Parents across Forsyth County should expect to receive an information sheet and survey regarding a proposed dual-language immersion program Forsyth County Schools is thinking of implementing in its elementary schools.
At a Board of Education work session Tuesday, World Language Content Specialist Michaela Claus-Nix presented the board with the information sheet, saying it, along with the survey, will likely be sent out the week of Feb. 20.
“It really is just a little bit of information for parents and for other stakeholders to learn about dual-language immersion: what is it, what the research says about dual-language immersion [and] what it is that parents can expect in the classroom,” Nix said. “I think we’re really trying to get a lot of information out up front in order to make it very clear it’s very different [from] what we had in the past.”
The county’s previous language program was phased out years ago, with the district’s last class to have been taught foreign languages in elementary school is graduating high school in 2015, according Jennifer Caracciolo, a spokeswoman for FCS.
The program would also differ from what is currently in place in middle and high schools throughout the county, which focuses on language instruction during only one class period per day.
Kindergarteners in the program would spend the entire school day speaking two languages – the base language and the target language.
Schools would choose the target language, which might be Spanish, for example, and students would be broken up into two groups.
One half of the students would, ideally, be native English speakers, and the other half native target language speakers.
That number could be adjusted to as low as a 70-to-30 ratio, Nix said.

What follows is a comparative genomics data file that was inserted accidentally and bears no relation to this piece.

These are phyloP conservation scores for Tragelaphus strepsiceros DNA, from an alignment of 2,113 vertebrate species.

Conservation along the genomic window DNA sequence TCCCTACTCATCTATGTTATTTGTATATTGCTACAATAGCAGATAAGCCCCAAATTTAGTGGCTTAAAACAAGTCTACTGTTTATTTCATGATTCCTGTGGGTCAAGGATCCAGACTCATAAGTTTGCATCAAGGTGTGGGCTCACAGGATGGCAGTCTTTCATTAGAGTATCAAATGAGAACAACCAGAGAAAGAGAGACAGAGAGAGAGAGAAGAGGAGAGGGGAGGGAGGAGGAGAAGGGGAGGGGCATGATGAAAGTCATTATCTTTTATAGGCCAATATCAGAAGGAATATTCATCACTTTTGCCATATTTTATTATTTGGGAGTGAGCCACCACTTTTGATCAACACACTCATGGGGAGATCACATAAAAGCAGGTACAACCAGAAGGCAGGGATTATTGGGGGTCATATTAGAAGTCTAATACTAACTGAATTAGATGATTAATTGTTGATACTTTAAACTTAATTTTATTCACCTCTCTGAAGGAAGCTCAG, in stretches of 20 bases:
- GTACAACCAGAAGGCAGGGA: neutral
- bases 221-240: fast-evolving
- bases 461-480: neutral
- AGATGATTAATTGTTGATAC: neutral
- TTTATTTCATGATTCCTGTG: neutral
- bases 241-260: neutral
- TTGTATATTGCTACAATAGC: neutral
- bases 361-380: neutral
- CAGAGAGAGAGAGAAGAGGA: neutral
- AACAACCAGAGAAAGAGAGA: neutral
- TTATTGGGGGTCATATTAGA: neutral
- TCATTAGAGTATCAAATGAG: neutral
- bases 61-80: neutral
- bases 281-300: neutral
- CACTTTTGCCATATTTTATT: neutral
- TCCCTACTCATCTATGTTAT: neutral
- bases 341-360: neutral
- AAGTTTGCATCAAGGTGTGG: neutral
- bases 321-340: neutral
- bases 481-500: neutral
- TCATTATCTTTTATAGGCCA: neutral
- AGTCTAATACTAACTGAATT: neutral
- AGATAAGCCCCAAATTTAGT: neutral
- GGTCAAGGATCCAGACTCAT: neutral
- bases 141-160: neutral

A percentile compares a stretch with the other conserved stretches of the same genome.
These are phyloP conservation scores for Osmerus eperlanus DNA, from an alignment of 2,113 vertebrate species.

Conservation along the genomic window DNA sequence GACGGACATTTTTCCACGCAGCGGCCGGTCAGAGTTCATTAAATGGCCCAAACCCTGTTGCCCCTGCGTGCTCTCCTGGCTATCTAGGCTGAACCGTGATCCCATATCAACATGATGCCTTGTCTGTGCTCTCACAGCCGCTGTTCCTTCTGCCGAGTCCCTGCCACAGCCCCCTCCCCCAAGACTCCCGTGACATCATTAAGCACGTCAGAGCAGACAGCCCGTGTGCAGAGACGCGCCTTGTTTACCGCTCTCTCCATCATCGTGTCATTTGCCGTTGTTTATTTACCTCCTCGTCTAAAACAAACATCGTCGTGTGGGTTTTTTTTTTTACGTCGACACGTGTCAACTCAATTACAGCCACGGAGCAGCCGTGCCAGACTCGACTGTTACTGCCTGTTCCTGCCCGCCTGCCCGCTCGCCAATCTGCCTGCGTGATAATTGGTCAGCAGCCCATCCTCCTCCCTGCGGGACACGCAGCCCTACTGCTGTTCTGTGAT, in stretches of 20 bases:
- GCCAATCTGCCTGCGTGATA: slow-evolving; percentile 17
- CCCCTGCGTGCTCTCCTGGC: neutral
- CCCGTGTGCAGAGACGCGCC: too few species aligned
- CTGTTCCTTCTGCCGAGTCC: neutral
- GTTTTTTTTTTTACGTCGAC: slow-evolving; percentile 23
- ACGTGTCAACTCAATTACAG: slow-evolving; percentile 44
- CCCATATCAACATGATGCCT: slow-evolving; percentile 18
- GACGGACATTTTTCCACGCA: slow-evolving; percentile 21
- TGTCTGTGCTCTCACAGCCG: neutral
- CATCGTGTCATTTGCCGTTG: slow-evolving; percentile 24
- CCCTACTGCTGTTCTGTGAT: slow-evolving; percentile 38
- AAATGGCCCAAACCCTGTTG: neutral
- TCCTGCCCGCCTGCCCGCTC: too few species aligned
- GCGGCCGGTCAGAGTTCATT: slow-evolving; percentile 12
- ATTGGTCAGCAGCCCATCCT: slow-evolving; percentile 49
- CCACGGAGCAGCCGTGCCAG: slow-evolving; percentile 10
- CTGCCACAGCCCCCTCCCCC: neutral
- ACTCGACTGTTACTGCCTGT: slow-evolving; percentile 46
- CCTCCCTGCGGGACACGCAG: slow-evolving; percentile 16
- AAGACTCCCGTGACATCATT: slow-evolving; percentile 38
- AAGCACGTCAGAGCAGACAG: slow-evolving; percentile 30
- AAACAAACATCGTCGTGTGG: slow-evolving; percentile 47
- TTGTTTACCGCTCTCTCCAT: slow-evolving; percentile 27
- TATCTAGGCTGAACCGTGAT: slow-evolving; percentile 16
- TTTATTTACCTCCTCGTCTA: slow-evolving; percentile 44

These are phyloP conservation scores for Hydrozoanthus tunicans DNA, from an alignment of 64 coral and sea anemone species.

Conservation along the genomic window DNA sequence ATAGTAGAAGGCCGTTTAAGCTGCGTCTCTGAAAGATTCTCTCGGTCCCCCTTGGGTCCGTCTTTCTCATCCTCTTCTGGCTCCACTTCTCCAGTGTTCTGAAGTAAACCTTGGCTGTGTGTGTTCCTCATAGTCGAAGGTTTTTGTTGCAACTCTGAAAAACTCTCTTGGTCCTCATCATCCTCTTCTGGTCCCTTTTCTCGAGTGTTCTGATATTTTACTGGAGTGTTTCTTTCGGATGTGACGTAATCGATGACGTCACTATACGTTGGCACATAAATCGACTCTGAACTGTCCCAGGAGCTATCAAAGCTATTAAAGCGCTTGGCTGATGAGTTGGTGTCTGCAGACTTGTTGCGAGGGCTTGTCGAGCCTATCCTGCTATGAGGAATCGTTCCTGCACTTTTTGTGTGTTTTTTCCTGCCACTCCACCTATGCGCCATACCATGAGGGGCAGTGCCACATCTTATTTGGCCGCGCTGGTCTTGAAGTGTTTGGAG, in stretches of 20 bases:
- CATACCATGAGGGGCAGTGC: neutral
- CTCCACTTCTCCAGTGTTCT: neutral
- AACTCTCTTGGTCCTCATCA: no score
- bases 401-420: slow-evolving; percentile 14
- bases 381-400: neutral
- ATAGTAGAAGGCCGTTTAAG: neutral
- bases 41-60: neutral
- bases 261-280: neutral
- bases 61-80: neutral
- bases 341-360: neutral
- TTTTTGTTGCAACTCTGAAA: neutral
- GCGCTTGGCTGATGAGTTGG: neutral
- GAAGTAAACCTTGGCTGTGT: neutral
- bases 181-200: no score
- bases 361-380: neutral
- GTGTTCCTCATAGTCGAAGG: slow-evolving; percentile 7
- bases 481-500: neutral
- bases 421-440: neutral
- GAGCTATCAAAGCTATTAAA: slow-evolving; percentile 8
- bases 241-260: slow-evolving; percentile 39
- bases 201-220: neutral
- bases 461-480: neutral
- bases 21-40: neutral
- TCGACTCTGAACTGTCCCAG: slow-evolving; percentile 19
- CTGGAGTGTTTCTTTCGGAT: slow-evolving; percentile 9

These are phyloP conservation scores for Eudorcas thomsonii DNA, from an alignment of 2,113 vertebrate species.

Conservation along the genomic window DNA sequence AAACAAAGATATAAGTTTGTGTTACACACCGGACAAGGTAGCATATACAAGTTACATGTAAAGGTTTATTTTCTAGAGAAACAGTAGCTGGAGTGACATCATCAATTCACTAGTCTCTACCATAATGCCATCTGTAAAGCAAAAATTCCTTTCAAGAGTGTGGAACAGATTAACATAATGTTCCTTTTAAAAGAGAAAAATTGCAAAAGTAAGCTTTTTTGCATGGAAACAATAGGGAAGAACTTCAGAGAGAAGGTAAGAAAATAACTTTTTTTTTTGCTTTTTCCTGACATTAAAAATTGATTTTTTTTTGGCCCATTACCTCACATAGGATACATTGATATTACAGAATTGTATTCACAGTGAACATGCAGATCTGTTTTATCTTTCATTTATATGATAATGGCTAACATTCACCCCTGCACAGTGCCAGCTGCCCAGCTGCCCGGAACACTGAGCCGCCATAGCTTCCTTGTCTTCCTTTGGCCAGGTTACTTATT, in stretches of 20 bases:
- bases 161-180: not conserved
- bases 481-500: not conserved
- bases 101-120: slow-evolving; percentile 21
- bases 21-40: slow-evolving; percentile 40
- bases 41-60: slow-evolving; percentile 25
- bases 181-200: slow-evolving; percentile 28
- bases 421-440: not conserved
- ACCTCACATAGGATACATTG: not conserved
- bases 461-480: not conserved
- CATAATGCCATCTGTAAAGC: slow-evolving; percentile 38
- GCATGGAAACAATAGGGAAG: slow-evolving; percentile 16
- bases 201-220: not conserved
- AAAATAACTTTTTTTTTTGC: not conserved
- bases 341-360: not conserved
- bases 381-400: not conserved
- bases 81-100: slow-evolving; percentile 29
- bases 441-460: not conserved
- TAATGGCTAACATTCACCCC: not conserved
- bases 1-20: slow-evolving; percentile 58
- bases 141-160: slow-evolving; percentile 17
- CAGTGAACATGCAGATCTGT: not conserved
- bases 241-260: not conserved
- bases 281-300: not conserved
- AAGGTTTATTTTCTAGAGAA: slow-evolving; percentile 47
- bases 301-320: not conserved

Each group would spend half the day speaking the base language and the other half of the day speaking the target language.
Classes such as math, social studies, science, physical education, music and language literacy would be taught in the target language while English language arts, some math and other English content reinforcement classes would be taught in English.
Students would be tested on their speaking and listening skills in the target language at the end of third grade and on their speaking, listening, reading and writing skills at the end of fifth and eighth grades.
“We really have a unique situation in Forsyth County,” Nix said previously. “We have all the criteria that are already favorable for dual-language immersion. We do have a very fast-growing heritage speaker population, and we also already have staff members on hand who are very proficient in Spanish and other languages. We also have the community support; one pre-school already teaches students in Spanish immersion.”
The survey will be short and concise and will contain some general questions about demographics so FCS can find out where in the district a DLI program might flourish, Nix said.
It will also ask what language community members would prefer the program’s target language be.
“It will be very short and really not take much time to complete the survey,” Nix said.
It is currently scheduled to run from Feb. 22 to March 8, though schools will send out more information soon.